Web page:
Buggered Mind of Neale Sourna, The

Opines, comments, rants, concerns, imaginings from Neale Sourna, fiction author and more -- www.Neale-Sourna.com, www.PIE-Percept.com, www.ProjectKeanu.com, www.AuthorsDen.com/nealesourna, www.CafeShops.com/NealeSourna, www.Writing-Naked.com, & www.CuntSinger.com

Monday, January 21, 2013

Neale Sourna Book Review: Fifty Shades of Grey by E. L. James

Not sure what book others were reading last year.

Is written well enough; could be edited better with too many inadvertent British-isms confusing the narrative for an American story, even for a character interested in old Brit Lit. And there are typos.

Anastasia reminds me of Bella Swan of TWILIGHT; being a bit annoying but once you accept her as she is it made my suffering go away and her more enjoyable.

Ana is intensely unknowing in this day of knowledge access, even when told to research at Wikipedia (which has a very and in-depth info on sex and "fringe sex"); but, someone on the planet has to be this ignorant and she's it. She does have a purity of potential that thwarts their common situation and could improve it; hence sequels.

Interesting that I hear women say they LOVE HIM but hate her. Huh! Women hate a flawed female? But not a flawed male abused out of his natural state of humanity and love, who's floundering in his personal life like a fish drowning in air, is lax to change, yet is so near the water?

And Ana's flaw is actually being too ignorant. Ignorance can be corrected by research and understanding that knowledge and as her mom says often taking men at their word. Children are ignorant and grow up to know. She's not actually "innocent" as was stated in the text, at least not fully. Jesus The Christ was "innocent," knowing what would happen, yet doing it, dying violently, anyway. That is innocence in the old manner.

An ignorant person doesn't know, even when the knowledge is there in front of her and accessible, then gets spanked with the hard painful truth. If innocent, she'd put some ointment on it and say we're not doing that again and can I order new curtains for my room?

I noticed that people giggled about this book or panned it as "mommie porn" and other stupid crap. This is a nod to the bannings and outrage about THE STORY OF O back in the sixties or whatever. There are tons of statistics that say women, especially those in committed relations including husbands are like 80% not happy with sex and NEVER cum. Yet they keep on with that same old missionary; fearing "doggy style" and cunnilingus and tons of other things, let alone Anastasia and Christian.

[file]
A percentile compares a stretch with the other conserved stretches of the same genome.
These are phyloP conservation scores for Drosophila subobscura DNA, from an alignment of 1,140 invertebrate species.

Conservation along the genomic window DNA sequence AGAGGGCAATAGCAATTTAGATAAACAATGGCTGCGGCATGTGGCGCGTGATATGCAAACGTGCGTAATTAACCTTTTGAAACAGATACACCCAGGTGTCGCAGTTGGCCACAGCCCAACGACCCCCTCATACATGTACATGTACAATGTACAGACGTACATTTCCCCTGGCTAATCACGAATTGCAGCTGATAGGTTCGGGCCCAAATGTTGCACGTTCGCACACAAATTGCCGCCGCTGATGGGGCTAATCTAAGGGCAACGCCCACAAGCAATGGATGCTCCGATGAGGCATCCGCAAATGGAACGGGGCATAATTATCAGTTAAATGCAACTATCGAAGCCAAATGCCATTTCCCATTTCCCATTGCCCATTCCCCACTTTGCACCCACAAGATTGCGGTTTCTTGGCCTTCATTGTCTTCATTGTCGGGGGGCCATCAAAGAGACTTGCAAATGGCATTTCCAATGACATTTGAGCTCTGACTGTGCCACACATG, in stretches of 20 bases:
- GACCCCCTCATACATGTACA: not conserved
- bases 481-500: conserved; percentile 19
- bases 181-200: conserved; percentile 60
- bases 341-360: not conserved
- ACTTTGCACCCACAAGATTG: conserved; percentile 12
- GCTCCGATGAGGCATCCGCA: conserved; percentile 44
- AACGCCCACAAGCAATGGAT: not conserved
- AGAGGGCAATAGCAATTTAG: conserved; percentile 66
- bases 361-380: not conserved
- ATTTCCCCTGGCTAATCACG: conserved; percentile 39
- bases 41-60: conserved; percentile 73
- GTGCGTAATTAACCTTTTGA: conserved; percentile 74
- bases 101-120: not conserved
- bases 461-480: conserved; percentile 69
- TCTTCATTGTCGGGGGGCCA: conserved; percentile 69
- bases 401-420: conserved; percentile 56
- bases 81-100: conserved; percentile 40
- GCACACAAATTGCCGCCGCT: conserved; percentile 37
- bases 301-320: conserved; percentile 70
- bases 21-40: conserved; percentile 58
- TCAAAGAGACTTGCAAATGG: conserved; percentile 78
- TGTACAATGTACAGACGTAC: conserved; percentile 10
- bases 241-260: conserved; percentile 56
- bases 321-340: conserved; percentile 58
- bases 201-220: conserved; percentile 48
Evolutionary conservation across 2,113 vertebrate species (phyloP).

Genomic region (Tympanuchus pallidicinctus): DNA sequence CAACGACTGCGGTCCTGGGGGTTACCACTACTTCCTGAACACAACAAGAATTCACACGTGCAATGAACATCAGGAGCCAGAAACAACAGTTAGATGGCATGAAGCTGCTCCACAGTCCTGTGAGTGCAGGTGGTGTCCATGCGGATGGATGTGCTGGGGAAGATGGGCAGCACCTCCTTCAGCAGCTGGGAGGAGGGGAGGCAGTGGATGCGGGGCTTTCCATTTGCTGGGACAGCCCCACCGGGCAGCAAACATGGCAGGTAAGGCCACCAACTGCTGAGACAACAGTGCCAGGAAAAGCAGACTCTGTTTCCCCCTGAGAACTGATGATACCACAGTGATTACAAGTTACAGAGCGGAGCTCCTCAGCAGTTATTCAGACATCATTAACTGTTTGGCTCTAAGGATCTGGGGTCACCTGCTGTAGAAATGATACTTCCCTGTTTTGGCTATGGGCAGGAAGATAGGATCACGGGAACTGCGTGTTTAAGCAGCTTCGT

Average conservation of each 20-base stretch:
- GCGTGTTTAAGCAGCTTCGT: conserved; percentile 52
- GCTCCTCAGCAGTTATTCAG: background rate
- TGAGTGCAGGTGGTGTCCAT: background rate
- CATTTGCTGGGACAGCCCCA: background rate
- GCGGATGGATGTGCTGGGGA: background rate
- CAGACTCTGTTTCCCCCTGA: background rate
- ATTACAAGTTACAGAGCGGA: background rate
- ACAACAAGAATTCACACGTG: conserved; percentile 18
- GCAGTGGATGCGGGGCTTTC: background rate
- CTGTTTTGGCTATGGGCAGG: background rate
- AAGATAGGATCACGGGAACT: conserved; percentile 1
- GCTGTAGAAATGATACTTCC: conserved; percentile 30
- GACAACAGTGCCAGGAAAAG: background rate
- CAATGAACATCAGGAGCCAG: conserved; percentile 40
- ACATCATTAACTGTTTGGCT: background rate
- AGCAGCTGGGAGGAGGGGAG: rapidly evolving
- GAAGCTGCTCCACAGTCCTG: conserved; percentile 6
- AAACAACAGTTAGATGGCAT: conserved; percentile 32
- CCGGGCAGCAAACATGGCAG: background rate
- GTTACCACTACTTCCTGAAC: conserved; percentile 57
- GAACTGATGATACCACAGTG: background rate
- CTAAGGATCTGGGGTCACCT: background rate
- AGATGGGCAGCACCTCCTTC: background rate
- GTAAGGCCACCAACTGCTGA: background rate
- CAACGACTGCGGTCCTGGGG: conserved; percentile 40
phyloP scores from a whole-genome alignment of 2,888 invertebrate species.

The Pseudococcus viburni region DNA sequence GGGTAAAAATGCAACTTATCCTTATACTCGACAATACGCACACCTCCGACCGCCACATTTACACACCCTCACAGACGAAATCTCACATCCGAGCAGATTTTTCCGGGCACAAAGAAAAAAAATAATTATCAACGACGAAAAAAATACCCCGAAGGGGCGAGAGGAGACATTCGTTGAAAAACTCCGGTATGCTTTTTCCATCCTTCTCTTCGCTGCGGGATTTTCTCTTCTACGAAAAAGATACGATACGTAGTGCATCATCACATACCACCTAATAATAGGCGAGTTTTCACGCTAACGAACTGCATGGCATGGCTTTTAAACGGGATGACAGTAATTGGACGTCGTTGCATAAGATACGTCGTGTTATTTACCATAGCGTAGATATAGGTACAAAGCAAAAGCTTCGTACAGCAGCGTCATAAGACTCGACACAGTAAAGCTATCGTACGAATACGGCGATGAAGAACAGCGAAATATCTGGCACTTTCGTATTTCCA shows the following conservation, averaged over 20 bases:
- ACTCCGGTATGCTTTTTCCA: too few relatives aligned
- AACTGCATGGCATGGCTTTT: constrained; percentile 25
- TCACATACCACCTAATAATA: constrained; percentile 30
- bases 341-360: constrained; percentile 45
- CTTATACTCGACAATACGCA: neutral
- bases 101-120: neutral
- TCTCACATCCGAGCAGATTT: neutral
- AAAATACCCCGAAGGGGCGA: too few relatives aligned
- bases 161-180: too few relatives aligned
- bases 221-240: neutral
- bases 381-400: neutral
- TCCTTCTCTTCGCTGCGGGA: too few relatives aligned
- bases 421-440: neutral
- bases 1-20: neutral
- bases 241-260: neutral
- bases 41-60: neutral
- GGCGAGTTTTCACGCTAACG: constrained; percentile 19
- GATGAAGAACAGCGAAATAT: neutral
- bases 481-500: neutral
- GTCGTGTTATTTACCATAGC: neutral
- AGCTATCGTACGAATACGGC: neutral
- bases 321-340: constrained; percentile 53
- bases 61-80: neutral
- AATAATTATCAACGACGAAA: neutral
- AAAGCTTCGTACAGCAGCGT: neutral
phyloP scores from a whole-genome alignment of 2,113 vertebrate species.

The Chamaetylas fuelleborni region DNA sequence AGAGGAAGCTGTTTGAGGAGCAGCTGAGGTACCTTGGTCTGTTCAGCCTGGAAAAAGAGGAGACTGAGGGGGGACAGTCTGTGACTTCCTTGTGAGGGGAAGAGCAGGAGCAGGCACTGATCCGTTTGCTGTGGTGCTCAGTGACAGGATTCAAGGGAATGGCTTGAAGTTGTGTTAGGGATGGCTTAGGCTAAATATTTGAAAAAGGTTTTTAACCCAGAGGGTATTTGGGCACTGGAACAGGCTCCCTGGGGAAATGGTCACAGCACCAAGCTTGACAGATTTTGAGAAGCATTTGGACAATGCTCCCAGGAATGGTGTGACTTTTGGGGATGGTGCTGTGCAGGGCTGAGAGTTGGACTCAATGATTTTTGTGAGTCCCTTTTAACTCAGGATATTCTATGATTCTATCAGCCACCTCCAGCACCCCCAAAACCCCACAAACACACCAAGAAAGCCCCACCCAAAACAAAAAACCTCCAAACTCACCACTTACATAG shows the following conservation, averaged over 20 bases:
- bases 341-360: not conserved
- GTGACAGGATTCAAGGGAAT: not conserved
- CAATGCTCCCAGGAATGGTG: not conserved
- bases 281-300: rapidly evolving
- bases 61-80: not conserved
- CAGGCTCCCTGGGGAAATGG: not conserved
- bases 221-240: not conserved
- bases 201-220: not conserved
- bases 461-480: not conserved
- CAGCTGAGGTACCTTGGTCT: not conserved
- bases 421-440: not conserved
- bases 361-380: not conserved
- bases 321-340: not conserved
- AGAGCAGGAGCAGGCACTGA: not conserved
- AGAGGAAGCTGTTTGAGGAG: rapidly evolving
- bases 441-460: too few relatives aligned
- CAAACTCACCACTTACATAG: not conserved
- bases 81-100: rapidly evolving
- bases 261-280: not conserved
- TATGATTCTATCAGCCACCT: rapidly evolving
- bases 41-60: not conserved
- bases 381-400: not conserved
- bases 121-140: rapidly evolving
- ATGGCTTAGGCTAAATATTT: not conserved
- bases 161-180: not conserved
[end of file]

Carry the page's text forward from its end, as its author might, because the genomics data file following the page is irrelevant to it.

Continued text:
Their sexual activities were questioned but, as stated in the story, in romance stories and in real life women are hurt on their wedding nights where blood on the sheets is REQUIRED to confirm and seal. The fact that instead of kissing her for five minutes then ramming it in is excruciating, violent and might last the entire length of marriage or sex life for some women, it's considered romantic and really creepy, I think. So much for truly gentle lovemaking; stretching, not ripping.

Anyway, plus, so many woman, today, want to say they are in charge and not like their grannies or moms who had no freedom (and truly didn't trust their husbands, their/your father or granddads) yet fear one book will make us all beg to be spanked because that's so wrong. Not gonna happen.

UNCLE TOM'S CABIN helped start a war but it was only a distillation of fears, annoyances and other bad and half-hidden human behavior and fears held up as a mirror which cut to the heart because its story mesmerized and personalized. This book does that. And this isn't about the violating pain of domestic violence between two unequal partners.

These two are equals and she has the upper hand; she can say no, or yes, and sometimes maybe. And he will agree to her command. It's a verbal contract between them (written only because we get emotional and rewrite stuff in our heads), as stated in the story it's not for courts. Or morality. Its going steady which is a thing you can't take to court if it goes awry.

And it hits on the one question men ask women maybe the most and women don't always answer_DO YOU TRUST ME?

This book asks DOES ANASTASIA (and therefore the reader) TRUST HERSELF?


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